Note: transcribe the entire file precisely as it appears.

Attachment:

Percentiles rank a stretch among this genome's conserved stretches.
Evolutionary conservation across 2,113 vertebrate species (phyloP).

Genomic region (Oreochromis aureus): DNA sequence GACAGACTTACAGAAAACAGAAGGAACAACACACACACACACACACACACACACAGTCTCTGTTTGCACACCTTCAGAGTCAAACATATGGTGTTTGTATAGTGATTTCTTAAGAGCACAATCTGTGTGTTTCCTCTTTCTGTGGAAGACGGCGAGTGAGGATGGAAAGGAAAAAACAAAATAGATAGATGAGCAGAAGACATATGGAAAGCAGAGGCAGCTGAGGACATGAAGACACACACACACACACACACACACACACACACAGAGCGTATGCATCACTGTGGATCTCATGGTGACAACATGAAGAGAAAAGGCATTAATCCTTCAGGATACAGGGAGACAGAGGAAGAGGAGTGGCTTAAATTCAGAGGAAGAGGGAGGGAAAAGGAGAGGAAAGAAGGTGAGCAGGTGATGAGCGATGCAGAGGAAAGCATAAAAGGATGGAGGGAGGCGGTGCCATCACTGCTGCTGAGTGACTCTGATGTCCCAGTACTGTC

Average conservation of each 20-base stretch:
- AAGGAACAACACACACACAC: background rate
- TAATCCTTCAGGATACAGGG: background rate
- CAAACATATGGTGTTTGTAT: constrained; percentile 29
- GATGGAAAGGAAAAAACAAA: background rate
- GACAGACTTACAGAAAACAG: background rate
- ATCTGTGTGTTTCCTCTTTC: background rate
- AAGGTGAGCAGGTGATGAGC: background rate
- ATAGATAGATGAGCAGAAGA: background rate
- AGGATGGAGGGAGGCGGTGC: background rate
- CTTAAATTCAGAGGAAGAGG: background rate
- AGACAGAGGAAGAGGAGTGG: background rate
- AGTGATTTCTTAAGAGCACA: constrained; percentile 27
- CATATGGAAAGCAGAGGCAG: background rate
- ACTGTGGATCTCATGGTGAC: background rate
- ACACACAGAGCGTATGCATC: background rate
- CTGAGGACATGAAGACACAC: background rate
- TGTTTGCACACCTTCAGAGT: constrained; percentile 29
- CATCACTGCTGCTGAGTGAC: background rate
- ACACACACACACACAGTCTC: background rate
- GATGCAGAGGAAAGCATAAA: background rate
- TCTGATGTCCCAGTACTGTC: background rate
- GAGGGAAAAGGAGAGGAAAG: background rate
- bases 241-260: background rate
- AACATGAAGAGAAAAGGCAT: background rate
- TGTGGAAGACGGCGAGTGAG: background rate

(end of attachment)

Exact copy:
Percentiles rank a stretch among this genome's conserved stretches.
Evolutionary conservation across 2,113 vertebrate species (phyloP).

Genomic region (Oreochromis aureus): DNA sequence GACAGACTTACAGAAAACAGAAGGAACAACACACACACACACACACACACACACAGTCTCTGTTTGCACACCTTCAGAGTCAAACATATGGTGTTTGTATAGTGATTTCTTAAGAGCACAATCTGTGTGTTTCCTCTTTCTGTGGAAGACGGCGAGTGAGGATGGAAAGGAAAAAACAAAATAGATAGATGAGCAGAAGACATATGGAAAGCAGAGGCAGCTGAGGACATGAAGACACACACACACACACACACACACACACACACAGAGCGTATGCATCACTGTGGATCTCATGGTGACAACATGAAGAGAAAAGGCATTAATCCTTCAGGATACAGGGAGACAGAGGAAGAGGAGTGGCTTAAATTCAGAGGAAGAGGGAGGGAAAAGGAGAGGAAAGAAGGTGAGCAGGTGATGAGCGATGCAGAGGAAAGCATAAAAGGATGGAGGGAGGCGGTGCCATCACTGCTGCTGAGTGACTCTGATGTCCCAGTACTGTC

Average conservation of each 20-base stretch:
- AAGGAACAACACACACACAC: background rate
- TAATCCTTCAGGATACAGGG: background rate
- CAAACATATGGTGTTTGTAT: constrained; percentile 29
- GATGGAAAGGAAAAAACAAA: background rate
- GACAGACTTACAGAAAACAG: background rate
- ATCTGTGTGTTTCCTCTTTC: background rate
- AAGGTGAGCAGGTGATGAGC: background rate
- ATAGATAGATGAGCAGAAGA: background rate
- AGGATGGAGGGAGGCGGTGC: background rate
- CTTAAATTCAGAGGAAGAGG: background rate
- AGACAGAGGAAGAGGAGTGG: background rate
- AGTGATTTCTTAAGAGCACA: constrained; percentile 27
- CATATGGAAAGCAGAGGCAG: background rate
- ACTGTGGATCTCATGGTGAC: background rate
- ACACACAGAGCGTATGCATC: background rate
- CTGAGGACATGAAGACACAC: background rate
- TGTTTGCACACCTTCAGAGT: constrained; percentile 29
- CATCACTGCTGCTGAGTGAC: background rate
- ACACACACACACACAGTCTC: background rate
- GATGCAGAGGAAAGCATAAA: background rate
- TCTGATGTCCCAGTACTGTC: background rate
- GAGGGAAAAGGAGAGGAAAG: background rate
- bases 241-260: background rate
- AACATGAAGAGAAAAGGCAT: background rate
- TGTGGAAGACGGCGAGTGAG: background rate